Following the <servlet> and <context> elements, a series of <request> elements. Each such element simulates a request. A request specifies any query parameters passed as part of the request, and contains a number of assertions that test either the results, generally in terms of searching for strings or regular expressions within the HTML response.

  <parameter name="service" value="direct"/>
  <parameter name="context" value="0/Home/$DirectLink"/>
  <assert-output name="Page Title">
<title>Persistant Page Property</title>


As in the above example, it is very important that HTML tags be properly escaped with the XML CDATA construct.

Adding failover="true" to the <request> simulates a failover. The contents of the HttpSession are serialized, then deserialized. This ensures that all the data stored into the HttpSession will survive a failover to a new server within a cluster.

All of the assertion elements expect a name attribute, which is incorporated into any error message if the assertion fails (that is, if the expected output is not present).

The <assert-output> element checks for the presence of the contained literal output, contained within the element. Leading and trailing whitespace is trimmed before the check is made.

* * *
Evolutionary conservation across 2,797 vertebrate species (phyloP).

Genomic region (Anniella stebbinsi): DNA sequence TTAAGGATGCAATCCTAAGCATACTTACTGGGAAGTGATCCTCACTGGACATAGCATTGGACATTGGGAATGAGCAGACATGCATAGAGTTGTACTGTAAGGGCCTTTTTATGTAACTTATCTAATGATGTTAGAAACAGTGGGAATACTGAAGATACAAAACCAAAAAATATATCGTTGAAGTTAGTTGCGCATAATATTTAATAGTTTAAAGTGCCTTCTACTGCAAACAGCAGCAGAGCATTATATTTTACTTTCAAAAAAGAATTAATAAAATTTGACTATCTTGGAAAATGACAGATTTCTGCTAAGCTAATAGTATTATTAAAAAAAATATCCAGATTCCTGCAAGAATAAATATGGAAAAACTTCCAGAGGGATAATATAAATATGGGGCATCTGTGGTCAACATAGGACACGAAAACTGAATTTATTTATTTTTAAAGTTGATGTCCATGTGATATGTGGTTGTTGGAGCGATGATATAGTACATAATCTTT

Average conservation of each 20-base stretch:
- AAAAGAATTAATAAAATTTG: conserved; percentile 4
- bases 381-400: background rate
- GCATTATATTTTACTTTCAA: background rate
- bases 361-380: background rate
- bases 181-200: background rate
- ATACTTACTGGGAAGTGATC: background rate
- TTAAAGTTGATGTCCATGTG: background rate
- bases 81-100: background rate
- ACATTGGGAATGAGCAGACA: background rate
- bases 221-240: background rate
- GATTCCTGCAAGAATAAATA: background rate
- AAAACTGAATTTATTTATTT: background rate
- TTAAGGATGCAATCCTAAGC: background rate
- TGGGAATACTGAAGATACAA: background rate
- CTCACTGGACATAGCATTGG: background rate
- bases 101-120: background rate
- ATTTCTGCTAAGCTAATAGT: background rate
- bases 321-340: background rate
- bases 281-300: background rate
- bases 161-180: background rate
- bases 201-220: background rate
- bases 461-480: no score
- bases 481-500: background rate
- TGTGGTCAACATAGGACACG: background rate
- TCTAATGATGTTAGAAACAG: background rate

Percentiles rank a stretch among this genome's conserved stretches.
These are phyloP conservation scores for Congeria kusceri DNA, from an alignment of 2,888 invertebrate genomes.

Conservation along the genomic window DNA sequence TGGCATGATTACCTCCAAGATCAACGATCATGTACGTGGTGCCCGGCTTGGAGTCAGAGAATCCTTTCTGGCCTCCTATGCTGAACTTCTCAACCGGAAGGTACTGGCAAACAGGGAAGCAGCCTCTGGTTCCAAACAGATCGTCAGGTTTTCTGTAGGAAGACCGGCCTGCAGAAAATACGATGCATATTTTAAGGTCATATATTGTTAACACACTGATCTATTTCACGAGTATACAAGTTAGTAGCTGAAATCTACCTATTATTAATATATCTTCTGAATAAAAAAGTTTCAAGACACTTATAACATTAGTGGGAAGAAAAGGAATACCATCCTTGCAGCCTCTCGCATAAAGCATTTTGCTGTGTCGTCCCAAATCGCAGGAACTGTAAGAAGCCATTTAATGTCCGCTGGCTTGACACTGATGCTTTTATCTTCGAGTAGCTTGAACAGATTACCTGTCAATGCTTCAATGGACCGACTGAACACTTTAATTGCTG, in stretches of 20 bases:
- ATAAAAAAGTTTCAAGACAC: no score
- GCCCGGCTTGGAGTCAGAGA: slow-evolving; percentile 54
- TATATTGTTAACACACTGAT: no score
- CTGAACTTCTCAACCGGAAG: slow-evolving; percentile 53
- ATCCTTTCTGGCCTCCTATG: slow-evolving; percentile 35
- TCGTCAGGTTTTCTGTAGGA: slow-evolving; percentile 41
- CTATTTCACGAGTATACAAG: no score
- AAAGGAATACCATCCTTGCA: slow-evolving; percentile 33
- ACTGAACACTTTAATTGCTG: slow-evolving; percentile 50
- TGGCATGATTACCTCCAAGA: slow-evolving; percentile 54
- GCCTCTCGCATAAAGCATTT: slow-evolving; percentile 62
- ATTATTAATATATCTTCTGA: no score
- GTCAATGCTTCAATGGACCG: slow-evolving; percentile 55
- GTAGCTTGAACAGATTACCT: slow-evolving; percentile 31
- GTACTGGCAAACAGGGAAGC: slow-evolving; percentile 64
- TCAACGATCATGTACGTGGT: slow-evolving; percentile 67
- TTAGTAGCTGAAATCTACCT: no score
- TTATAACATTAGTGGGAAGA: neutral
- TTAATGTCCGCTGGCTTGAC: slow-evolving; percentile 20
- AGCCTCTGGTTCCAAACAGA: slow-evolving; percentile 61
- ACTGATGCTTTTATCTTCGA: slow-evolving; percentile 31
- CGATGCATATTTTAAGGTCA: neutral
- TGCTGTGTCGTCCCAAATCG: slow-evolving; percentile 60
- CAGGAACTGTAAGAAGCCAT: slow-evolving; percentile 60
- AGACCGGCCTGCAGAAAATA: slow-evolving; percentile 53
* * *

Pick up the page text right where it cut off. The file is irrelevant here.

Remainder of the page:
<assert name="Session Attribute">

The <assert> element checks that the provided OGNL expression evaluates to true.

  <assert-regexp name="Error Message">
<span class="error">\s*You must enter a value for Last Name\.\s*</span>

The <assert-regexp> looks for a regular expression in the result, instead of a simple literal string.

  <assert-output-matches name="Selected Radio" subgroup="1">
<input type="radio" name="inputSex" checked="checked" value="(.*?)"/>

The <assert-output-matches> is the most complicated assertion. It contains a regular expression which is evaluated. For each match, the subgroup value is extracted, and compared to the next <match> value. Also, the count of matches (vs. the number of match elements) is checked.

  <assert-output-stream name="Asset Content"

The <assert-output-stream> element is used to compare the entire response to a static file (this is normally associated with private assets). A content type must be specified, as well as a relative path to a file to compare against. The path is relative to the junit directory. The response must match the specified content type and actual content.

  <assert-exception name="Exception">
  File foo not found.

The <assert-exception> element is used to check when an request fails entirely (is unable to send back a response). This only occurs when the application specification contains invalid data (such as an incorrect class for the engine), or when the Exception page is unable to execute. The body of the element is matched against the exception's message property.

[Note]Force a failure, then check for correctness

Sometimes the tests themselves have bugs. A useful technique is to purposely break the test to ensure that it is checking for what it should check, then fix the test. For example, adding XXX into a <assert-output>. Run the test suite and expect a failure, then remove the XXX and re-run the test, which should succeed.